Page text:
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Oakley Vale Primary school

Reading at Home

Why is it important for your child to read at home? 


Sharing stories, talking and singing every day helps your child’s development in many ways.

Reading and sharing stories can:

  • Help your child get to know sounds, words and language, and develop early literacy skills
  • Learn to value books and stories
  • Spark your child’s imagination and stimulate curiosity
  • Help develop your child’s brain, ability to focus, concentration, social skills and communication skills
  • Help your child learn about the world, their own culture and other cultures.


What books will your child bring home?

A copy of the Read Write Inc Phonics Book that they are reading in school 

Reading this at home will help your child become secure with the sounds they are currently learning in school.

Encourage your child to read this book independently although they may need some support with the sounds they are learning. Ask questions about the book and talk lots about the story. Don’t just read it once – read the book multiple times to develop fluency and deeper understanding.


A copy of a Read Write Inc Phonics Book which has sounds your child has already learned in school and is familiar with.

Reading this book at home will help your child become more confident and fluent reading words with these sounds.

Your child may bring home a book they have previously read at home, because research shows this is important in order to allow them to develop familiarity with words and sounds and become fluent and confident with words and their meaning. Your child should be confident reading this book independently – encourage them to read it to you and spend lots of time asking questions and talking about the story and characters. Don’t just read it once – read the book multiple times to develop fluency and deeper understanding.


A book to read and share

This is a high-quality book to read with or to your child and share the excitement and enjoyment of a story.

This book may include words with sounds that your child has not yet learnt or is not yet confident reading. You can read the book to them, share the story and talk about the book to help them enjoy books and stories while they are still learning new sounds and words. It is important you do not expect your child to read this book independently – it is a book to be read and shared together. Don’t just read it once – read the book multiple times to develop fluency and deeper understanding.


Questions you can ask when reading

Before reading the book:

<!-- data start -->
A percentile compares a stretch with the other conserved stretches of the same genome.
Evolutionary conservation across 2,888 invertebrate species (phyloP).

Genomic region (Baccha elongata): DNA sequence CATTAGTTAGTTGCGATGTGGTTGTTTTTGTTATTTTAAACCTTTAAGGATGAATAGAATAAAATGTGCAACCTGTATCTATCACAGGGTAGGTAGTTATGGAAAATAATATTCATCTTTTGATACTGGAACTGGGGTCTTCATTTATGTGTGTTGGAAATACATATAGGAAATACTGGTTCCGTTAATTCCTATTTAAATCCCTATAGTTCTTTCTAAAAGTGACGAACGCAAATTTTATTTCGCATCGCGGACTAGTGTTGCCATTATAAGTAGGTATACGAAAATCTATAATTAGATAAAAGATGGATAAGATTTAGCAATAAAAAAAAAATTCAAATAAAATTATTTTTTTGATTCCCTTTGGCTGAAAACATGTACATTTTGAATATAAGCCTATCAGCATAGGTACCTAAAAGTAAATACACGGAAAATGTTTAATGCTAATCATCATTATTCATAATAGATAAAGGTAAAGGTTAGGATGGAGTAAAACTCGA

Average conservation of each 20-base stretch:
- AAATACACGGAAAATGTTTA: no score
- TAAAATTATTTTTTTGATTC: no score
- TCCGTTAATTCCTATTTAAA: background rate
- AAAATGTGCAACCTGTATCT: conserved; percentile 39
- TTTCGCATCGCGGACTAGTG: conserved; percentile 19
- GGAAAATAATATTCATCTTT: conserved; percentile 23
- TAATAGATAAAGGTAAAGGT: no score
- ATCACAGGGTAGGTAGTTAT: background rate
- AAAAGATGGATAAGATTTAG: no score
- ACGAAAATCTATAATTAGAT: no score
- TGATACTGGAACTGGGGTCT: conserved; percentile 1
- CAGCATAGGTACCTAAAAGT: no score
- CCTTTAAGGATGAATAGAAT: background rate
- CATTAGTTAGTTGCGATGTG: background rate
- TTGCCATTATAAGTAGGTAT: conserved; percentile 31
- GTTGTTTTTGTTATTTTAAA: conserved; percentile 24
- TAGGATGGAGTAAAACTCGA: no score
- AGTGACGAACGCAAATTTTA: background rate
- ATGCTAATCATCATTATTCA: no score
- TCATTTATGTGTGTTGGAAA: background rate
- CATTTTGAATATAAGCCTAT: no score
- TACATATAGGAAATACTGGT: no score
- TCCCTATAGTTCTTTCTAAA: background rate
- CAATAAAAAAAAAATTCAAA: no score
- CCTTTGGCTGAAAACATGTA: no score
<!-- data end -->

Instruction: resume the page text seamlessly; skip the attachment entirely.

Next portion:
• Can you point to the title? Or what is this (pointing at the title)
  • What do you think this story is about? What might happen in the story?
  • What do we call the writing on the back of the book? (Blurb)
  • What does the blurb tell us?


While reading the book:

  • What is happening in the pictures?
  • What has happened so far?
  • Is that what you expected to happen?
  • What might happen next?
  • How do you think the story might end?
  • What sort of character is …. ?
  • Is she/he friendly/mean/nice… ?


At the end of the book:

  • Did you like this book? Why? (encourage children to develop an opinion about books by encouraging them to explain their reasons)
  • What was your favourite part? Why?
  • What was the most interesting/exciting part of the book? Can you Find it?
  • What sort of character was…?
  • What happened in the story?


It is helpful if you:

  • Ask your child to check what they say makes sense - if it doesn’t, ask them what would make sense.
  • Say go back and try that again…’Fred Talk’ it to help you.
  • Let your child read the book again so they become more fluent and their reading sounds like talking.
  • Show how punctuation changes the way you read.
  • Talk lots about the book.
  • Read to your child as well as listen to them read – make reading fun.


Things that are unhelpful:

  • Don’t Interrupt while they are reading or tell them all their mistakes – they need to start to notice errors
  • Don’t ask your child to ‘Fred-Talk’ (sound out) all of the words - remember some can’t be sounded out (to, the, said, was).
  •  Don’t tell them they should know a word – help them work it out together.
  • Sounding out all the letters in long words does not always help.